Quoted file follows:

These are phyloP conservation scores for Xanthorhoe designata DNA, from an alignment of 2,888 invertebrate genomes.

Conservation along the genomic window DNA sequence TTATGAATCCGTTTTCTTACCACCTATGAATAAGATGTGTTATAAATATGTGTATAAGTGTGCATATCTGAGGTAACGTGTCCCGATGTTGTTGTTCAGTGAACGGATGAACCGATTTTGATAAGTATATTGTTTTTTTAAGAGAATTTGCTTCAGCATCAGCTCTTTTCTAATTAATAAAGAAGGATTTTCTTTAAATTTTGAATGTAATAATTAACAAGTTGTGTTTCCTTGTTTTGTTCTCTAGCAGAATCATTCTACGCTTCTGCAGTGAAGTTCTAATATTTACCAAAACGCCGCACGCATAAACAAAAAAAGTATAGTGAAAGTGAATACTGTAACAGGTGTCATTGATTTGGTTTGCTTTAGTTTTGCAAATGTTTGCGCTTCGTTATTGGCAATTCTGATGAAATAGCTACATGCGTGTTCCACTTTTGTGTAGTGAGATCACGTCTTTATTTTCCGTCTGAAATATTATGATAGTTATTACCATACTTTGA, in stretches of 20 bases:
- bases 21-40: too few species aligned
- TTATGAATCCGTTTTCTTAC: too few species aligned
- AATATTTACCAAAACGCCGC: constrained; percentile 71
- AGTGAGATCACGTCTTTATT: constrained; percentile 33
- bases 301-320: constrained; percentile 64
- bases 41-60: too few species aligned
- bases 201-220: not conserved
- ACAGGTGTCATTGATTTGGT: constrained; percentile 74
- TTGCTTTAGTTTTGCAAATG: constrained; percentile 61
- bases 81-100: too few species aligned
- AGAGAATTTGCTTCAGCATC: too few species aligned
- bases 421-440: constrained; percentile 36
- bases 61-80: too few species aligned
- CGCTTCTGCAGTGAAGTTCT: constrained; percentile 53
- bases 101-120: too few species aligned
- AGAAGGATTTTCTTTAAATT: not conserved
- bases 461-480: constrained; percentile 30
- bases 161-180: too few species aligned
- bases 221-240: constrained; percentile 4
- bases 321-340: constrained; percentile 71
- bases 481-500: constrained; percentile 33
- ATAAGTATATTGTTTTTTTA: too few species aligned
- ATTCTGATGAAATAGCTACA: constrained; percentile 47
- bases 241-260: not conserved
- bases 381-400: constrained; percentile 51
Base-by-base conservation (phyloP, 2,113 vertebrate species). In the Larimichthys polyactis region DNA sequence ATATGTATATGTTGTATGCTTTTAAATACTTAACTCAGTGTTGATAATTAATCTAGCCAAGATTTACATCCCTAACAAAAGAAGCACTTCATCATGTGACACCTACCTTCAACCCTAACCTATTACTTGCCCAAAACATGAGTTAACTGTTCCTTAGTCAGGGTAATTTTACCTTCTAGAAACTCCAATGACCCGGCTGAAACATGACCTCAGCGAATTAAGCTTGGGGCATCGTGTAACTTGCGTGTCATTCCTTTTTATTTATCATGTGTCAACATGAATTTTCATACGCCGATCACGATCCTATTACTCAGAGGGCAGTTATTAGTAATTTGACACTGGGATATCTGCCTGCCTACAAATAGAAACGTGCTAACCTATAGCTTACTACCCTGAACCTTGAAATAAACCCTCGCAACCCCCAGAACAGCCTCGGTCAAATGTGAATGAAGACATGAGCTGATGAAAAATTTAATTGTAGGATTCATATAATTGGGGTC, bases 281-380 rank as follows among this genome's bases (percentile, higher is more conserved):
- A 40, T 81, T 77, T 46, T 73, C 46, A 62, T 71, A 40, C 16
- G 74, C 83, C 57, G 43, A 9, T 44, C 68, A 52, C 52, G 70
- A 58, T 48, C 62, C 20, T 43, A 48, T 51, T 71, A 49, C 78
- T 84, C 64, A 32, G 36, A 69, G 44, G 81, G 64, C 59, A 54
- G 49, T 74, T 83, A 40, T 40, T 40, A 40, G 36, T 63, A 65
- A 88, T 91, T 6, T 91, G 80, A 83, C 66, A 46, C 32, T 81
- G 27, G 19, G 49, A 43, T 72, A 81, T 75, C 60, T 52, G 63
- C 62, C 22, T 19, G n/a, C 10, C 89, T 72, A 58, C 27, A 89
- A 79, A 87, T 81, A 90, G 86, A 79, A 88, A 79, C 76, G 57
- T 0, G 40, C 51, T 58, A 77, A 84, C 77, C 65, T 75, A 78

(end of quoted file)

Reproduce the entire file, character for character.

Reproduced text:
These are phyloP conservation scores for Xanthorhoe designata DNA, from an alignment of 2,888 invertebrate genomes.

Conservation along the genomic window DNA sequence TTATGAATCCGTTTTCTTACCACCTATGAATAAGATGTGTTATAAATATGTGTATAAGTGTGCATATCTGAGGTAACGTGTCCCGATGTTGTTGTTCAGTGAACGGATGAACCGATTTTGATAAGTATATTGTTTTTTTAAGAGAATTTGCTTCAGCATCAGCTCTTTTCTAATTAATAAAGAAGGATTTTCTTTAAATTTTGAATGTAATAATTAACAAGTTGTGTTTCCTTGTTTTGTTCTCTAGCAGAATCATTCTACGCTTCTGCAGTGAAGTTCTAATATTTACCAAAACGCCGCACGCATAAACAAAAAAAGTATAGTGAAAGTGAATACTGTAACAGGTGTCATTGATTTGGTTTGCTTTAGTTTTGCAAATGTTTGCGCTTCGTTATTGGCAATTCTGATGAAATAGCTACATGCGTGTTCCACTTTTGTGTAGTGAGATCACGTCTTTATTTTCCGTCTGAAATATTATGATAGTTATTACCATACTTTGA, in stretches of 20 bases:
- bases 21-40: too few species aligned
- TTATGAATCCGTTTTCTTAC: too few species aligned
- AATATTTACCAAAACGCCGC: constrained; percentile 71
- AGTGAGATCACGTCTTTATT: constrained; percentile 33
- bases 301-320: constrained; percentile 64
- bases 41-60: too few species aligned
- bases 201-220: not conserved
- ACAGGTGTCATTGATTTGGT: constrained; percentile 74
- TTGCTTTAGTTTTGCAAATG: constrained; percentile 61
- bases 81-100: too few species aligned
- AGAGAATTTGCTTCAGCATC: too few species aligned
- bases 421-440: constrained; percentile 36
- bases 61-80: too few species aligned
- CGCTTCTGCAGTGAAGTTCT: constrained; percentile 53
- bases 101-120: too few species aligned
- AGAAGGATTTTCTTTAAATT: not conserved
- bases 461-480: constrained; percentile 30
- bases 161-180: too few species aligned
- bases 221-240: constrained; percentile 4
- bases 321-340: constrained; percentile 71
- bases 481-500: constrained; percentile 33
- ATAAGTATATTGTTTTTTTA: too few species aligned
- ATTCTGATGAAATAGCTACA: constrained; percentile 47
- bases 241-260: not conserved
- bases 381-400: constrained; percentile 51
Base-by-base conservation (phyloP, 2,113 vertebrate species). In the Larimichthys polyactis region DNA sequence ATATGTATATGTTGTATGCTTTTAAATACTTAACTCAGTGTTGATAATTAATCTAGCCAAGATTTACATCCCTAACAAAAGAAGCACTTCATCATGTGACACCTACCTTCAACCCTAACCTATTACTTGCCCAAAACATGAGTTAACTGTTCCTTAGTCAGGGTAATTTTACCTTCTAGAAACTCCAATGACCCGGCTGAAACATGACCTCAGCGAATTAAGCTTGGGGCATCGTGTAACTTGCGTGTCATTCCTTTTTATTTATCATGTGTCAACATGAATTTTCATACGCCGATCACGATCCTATTACTCAGAGGGCAGTTATTAGTAATTTGACACTGGGATATCTGCCTGCCTACAAATAGAAACGTGCTAACCTATAGCTTACTACCCTGAACCTTGAAATAAACCCTCGCAACCCCCAGAACAGCCTCGGTCAAATGTGAATGAAGACATGAGCTGATGAAAAATTTAATTGTAGGATTCATATAATTGGGGTC, bases 281-380 rank as follows among this genome's bases (percentile, higher is more conserved):
- A 40, T 81, T 77, T 46, T 73, C 46, A 62, T 71, A 40, C 16
- G 74, C 83, C 57, G 43, A 9, T 44, C 68, A 52, C 52, G 70
- A 58, T 48, C 62, C 20, T 43, A 48, T 51, T 71, A 49, C 78
- T 84, C 64, A 32, G 36, A 69, G 44, G 81, G 64, C 59, A 54
- G 49, T 74, T 83, A 40, T 40, T 40, A 40, G 36, T 63, A 65
- A 88, T 91, T 6, T 91, G 80, A 83, C 66, A 46, C 32, T 81
- G 27, G 19, G 49, A 43, T 72, A 81, T 75, C 60, T 52, G 63
- C 62, C 22, T 19, G n/a, C 10, C 89, T 72, A 58, C 27, A 89
- A 79, A 87, T 81, A 90, G 86, A 79, A 88, A 79, C 76, G 57
- T 0, G 40, C 51, T 58, A 77, A 84, C 77, C 65, T 75, A 78